Systematic molecular model development with reliable charge distributions for gaseous adsorption in nanoporous materials†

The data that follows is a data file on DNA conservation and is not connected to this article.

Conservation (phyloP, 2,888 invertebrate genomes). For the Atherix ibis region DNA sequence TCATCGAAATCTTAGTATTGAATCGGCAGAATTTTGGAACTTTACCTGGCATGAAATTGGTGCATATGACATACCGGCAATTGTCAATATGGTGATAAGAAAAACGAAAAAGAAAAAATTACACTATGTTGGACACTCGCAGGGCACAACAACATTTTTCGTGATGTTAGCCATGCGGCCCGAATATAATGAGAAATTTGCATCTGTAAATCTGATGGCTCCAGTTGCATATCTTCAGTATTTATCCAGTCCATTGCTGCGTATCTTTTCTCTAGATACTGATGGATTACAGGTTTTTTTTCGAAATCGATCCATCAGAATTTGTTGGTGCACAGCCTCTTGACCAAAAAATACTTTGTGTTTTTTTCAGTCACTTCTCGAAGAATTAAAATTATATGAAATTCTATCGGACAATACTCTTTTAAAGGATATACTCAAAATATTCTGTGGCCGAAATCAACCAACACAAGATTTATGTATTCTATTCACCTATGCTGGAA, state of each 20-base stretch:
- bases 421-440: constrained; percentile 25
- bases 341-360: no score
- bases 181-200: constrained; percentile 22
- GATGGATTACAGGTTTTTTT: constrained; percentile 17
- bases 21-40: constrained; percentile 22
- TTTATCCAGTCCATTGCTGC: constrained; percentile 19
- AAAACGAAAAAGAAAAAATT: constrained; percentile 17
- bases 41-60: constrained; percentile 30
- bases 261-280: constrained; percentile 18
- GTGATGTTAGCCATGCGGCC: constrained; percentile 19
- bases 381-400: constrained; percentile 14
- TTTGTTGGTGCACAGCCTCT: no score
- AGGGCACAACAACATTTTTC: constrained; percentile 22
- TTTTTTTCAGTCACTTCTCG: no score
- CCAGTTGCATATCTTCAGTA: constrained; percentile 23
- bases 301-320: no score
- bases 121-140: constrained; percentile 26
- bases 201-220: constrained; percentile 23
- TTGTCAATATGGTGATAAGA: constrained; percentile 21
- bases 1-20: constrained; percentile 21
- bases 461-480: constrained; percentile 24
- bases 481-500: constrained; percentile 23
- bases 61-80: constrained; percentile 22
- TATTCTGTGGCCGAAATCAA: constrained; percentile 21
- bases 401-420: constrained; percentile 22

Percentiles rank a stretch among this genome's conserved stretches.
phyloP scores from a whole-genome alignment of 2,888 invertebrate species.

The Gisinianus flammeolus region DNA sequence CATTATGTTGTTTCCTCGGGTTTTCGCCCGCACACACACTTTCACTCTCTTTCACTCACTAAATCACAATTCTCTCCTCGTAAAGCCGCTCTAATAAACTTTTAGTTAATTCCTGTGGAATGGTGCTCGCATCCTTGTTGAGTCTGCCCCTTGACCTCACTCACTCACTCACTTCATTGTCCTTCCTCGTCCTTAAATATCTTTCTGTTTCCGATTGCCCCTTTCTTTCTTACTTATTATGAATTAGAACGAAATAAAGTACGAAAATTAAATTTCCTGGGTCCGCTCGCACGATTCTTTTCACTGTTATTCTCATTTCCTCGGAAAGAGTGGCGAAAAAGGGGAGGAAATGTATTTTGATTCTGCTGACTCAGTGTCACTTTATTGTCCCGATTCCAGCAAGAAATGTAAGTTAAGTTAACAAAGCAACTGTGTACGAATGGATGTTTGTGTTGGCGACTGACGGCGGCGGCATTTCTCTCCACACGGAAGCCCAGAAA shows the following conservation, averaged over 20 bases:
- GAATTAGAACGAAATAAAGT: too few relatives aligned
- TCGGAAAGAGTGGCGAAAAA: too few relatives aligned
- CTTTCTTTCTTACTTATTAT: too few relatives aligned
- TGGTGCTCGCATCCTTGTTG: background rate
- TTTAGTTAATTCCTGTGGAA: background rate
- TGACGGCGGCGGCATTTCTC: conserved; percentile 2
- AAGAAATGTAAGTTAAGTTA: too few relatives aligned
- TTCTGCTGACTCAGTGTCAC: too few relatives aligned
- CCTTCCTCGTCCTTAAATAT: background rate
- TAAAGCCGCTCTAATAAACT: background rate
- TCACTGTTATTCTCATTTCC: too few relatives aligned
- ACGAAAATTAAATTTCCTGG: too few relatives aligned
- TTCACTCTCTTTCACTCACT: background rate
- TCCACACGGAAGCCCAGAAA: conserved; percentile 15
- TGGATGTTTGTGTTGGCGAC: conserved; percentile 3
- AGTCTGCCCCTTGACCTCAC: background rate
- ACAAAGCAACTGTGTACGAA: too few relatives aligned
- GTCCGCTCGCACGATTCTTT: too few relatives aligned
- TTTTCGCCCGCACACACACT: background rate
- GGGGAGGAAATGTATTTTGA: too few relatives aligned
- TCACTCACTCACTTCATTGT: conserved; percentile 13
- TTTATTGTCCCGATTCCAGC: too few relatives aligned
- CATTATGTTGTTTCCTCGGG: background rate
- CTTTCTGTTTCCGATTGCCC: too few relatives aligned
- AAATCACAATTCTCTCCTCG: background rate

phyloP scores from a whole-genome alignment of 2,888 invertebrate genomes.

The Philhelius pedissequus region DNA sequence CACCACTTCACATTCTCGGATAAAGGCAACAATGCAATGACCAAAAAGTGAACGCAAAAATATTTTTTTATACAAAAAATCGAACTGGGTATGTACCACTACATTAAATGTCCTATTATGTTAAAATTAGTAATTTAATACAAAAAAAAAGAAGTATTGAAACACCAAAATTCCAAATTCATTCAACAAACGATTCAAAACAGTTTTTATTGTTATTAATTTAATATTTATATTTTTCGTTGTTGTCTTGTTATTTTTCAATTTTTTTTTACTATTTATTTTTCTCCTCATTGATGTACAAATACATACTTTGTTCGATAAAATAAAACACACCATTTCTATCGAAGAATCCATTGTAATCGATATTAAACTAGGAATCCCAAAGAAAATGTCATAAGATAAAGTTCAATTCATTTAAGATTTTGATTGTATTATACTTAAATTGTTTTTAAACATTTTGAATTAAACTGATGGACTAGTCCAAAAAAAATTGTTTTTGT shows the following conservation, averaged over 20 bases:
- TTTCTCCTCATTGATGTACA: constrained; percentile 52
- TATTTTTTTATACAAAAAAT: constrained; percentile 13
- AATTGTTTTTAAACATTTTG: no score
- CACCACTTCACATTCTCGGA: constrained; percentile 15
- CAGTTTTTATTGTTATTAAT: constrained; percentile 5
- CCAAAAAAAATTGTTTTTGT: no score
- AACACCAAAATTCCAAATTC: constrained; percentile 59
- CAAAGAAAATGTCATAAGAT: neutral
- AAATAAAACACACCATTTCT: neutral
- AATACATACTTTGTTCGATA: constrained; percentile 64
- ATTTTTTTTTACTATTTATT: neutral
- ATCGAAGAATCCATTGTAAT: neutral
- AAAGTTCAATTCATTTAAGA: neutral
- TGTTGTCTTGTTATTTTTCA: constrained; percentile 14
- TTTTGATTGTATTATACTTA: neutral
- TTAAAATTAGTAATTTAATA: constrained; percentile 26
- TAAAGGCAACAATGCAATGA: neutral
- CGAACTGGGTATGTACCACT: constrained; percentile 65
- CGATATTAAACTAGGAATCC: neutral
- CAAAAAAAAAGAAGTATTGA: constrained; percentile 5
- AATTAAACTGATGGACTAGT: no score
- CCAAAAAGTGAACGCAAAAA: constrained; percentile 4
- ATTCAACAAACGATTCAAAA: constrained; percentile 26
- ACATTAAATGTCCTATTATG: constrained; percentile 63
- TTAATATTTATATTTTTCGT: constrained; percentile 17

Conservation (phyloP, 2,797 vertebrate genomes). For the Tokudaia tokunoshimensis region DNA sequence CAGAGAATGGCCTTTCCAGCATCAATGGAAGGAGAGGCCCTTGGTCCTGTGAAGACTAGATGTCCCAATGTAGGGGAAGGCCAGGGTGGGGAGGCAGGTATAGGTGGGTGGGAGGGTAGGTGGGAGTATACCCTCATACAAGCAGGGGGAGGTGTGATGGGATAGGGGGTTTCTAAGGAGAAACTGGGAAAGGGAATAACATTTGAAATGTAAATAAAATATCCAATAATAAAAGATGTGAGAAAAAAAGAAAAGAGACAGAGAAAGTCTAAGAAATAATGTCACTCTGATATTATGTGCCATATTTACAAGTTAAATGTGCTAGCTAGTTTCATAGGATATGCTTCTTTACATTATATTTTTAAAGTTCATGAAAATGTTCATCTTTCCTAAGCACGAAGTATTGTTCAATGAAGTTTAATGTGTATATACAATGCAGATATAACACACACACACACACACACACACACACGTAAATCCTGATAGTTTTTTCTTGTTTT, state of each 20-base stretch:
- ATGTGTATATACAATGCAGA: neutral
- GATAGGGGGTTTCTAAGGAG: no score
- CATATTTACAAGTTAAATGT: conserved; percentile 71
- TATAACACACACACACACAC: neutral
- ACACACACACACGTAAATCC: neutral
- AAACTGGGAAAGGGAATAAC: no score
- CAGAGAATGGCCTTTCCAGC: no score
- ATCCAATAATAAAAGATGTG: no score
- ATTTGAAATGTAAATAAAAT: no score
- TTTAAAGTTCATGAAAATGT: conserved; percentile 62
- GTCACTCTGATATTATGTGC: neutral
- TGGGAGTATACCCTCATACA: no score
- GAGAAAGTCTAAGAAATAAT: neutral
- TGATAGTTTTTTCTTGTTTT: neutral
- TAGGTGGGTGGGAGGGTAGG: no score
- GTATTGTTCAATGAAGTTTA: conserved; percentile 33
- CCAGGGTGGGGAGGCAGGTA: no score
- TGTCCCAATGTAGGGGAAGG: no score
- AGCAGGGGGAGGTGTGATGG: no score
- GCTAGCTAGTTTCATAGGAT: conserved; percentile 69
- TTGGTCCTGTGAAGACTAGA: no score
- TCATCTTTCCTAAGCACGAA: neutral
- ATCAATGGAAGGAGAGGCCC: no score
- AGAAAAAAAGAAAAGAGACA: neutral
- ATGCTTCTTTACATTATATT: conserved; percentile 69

Adsorption technology using nanoporous materials has recently drawn considerable attention as a potentially energy-efficient approach for gas removal. To expedite the search for adsorbent candidates, molecular simulations play a critical role and their successful employment highly depends on the reliable description of the molecules. For this purpose, we develop a systematic and robust scheme for the model development of small gaseous molecules. This scheme enables an exhaustive and efficient search over all possible model parameters. By incorporating ab initio density functional theory calculations, the number and location of pseudo-sites as well as their atomic charge assignment can be efficiently determined with an accurate representation of the electrostatic potential (ESP) surface of the molecules. Subsequently, the van der Waals interaction parameters of the model are fitted to reproduce the experimental vapor–liquid equilibrium. This method has two major advantages: (1) accurate ESP surface descriptions of the developed models, and (2) significantly improved computational efficiency due to the decoupling of the force field parameters. As a proof of concept, we develop hydrogen sulfide (H2S) models, in the hope of using accurate H2S models to facilitate the discovery of potential adsorbents for its removal. It is found that an adequate H2S model should possess at least 2 massless sites, leading to models having five or more sites in order to describe the ESP with high accuracy. These models are demonstrated to well describe the adsorption phenomena of H2S in nanoporous materials, as well as to reproduce a variety of experimentally determined liquid properties. An extensive comparison to other existing H2S models is also carried out, where our models show substantial improvements. Furthermore, with the developed models, the adsorption properties of H2S in more than 160 siliceous zeolites are investigated, and a number of promising candidates are identified for H2S removal. The method and H2S models developed herein would pave the way for future studies on the discovery of cost-effective and environmentally friendly materials for numerous applications.